Elrod Hendricks, catcher (1978)
Larry Harlow, outfielder (1978)
Todd Cruz, shortstop/third baseman (1984)
Jeff Tackett, catcher (1993)
Manny Alexander, shortstop (1996)
Needless to say, Earl Weaver actually does not seem to utilize this strategy as he was responsible for only Hendricks and Harlow throwing innings. I still think this is an underutilized strategy.
Burned out bullpens are something that managers hate. Earlier this season Buck Showalter mentioned how he had to leave his pitchers in longer than he preferred because of a few blow outs that forced him to run through relief pitchers. When the team was down by 10 runs or more at the end of a game, why fatigue a pitcher and prevent him from helping you tomorrow in a game that means soemthing? I imagine the answer to be two-fold:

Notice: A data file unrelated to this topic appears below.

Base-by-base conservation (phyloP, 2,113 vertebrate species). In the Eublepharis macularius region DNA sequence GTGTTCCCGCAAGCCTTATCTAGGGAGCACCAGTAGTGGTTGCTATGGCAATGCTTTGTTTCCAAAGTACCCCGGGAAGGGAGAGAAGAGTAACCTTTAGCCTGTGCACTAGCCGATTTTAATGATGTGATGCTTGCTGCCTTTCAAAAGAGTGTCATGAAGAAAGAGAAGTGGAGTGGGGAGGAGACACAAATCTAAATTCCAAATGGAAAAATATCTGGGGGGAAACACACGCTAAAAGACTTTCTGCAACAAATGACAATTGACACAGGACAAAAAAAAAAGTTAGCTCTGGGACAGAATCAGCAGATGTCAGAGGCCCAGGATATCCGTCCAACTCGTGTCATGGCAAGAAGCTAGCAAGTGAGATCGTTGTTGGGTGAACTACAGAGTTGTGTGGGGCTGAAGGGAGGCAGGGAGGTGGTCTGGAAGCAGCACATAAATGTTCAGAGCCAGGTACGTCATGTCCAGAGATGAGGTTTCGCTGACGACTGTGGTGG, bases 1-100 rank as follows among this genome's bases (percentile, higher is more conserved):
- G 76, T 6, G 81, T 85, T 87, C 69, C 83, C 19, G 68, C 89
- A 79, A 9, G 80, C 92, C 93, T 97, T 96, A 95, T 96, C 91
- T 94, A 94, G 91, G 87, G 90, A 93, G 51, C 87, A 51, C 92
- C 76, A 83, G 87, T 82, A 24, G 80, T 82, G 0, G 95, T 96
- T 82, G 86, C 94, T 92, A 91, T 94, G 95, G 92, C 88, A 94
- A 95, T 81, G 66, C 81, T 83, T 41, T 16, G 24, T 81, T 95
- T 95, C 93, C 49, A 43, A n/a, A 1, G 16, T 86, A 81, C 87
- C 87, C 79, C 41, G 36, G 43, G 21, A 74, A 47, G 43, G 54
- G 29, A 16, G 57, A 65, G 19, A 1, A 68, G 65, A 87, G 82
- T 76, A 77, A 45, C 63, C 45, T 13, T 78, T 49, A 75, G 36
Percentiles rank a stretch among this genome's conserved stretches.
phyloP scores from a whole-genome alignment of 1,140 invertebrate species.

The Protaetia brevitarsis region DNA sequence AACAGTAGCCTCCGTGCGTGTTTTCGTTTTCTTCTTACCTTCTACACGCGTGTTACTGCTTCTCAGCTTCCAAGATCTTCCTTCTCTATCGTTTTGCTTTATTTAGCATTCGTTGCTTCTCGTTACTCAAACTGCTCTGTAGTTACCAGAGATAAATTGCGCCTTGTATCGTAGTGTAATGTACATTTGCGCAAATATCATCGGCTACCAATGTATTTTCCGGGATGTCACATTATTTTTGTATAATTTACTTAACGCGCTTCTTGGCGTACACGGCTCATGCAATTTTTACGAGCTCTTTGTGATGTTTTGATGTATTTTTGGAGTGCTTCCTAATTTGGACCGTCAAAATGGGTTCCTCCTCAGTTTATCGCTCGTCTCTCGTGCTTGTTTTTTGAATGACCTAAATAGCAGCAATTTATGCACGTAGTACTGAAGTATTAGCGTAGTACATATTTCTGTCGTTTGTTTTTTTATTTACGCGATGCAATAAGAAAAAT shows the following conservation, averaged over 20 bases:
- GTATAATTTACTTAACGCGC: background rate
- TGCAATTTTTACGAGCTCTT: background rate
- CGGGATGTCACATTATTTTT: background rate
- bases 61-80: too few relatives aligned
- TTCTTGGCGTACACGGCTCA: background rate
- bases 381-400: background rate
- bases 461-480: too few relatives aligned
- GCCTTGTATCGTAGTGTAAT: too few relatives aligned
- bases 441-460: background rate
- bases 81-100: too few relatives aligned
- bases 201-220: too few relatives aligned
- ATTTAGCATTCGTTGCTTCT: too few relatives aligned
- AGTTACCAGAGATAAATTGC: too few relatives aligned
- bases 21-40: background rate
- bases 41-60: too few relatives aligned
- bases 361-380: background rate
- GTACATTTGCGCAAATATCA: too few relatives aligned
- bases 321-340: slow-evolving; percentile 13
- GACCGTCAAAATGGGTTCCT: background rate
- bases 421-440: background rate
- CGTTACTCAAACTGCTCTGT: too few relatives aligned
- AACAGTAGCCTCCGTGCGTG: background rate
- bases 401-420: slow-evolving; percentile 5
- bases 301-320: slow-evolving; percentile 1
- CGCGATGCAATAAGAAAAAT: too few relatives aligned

- position players are not trained to pitch and might be unable to throw a ball across the plate, and
- a ten run loss is embarrassing, but a 20 run loss is more embarrassing. 20 run losses cause managers to lose their jobs.
Dealing with a 20 run loss? I think the long view needs to be taken into consideration. Teams should be more honest about their chances and do things more intelligently without regard to the final score.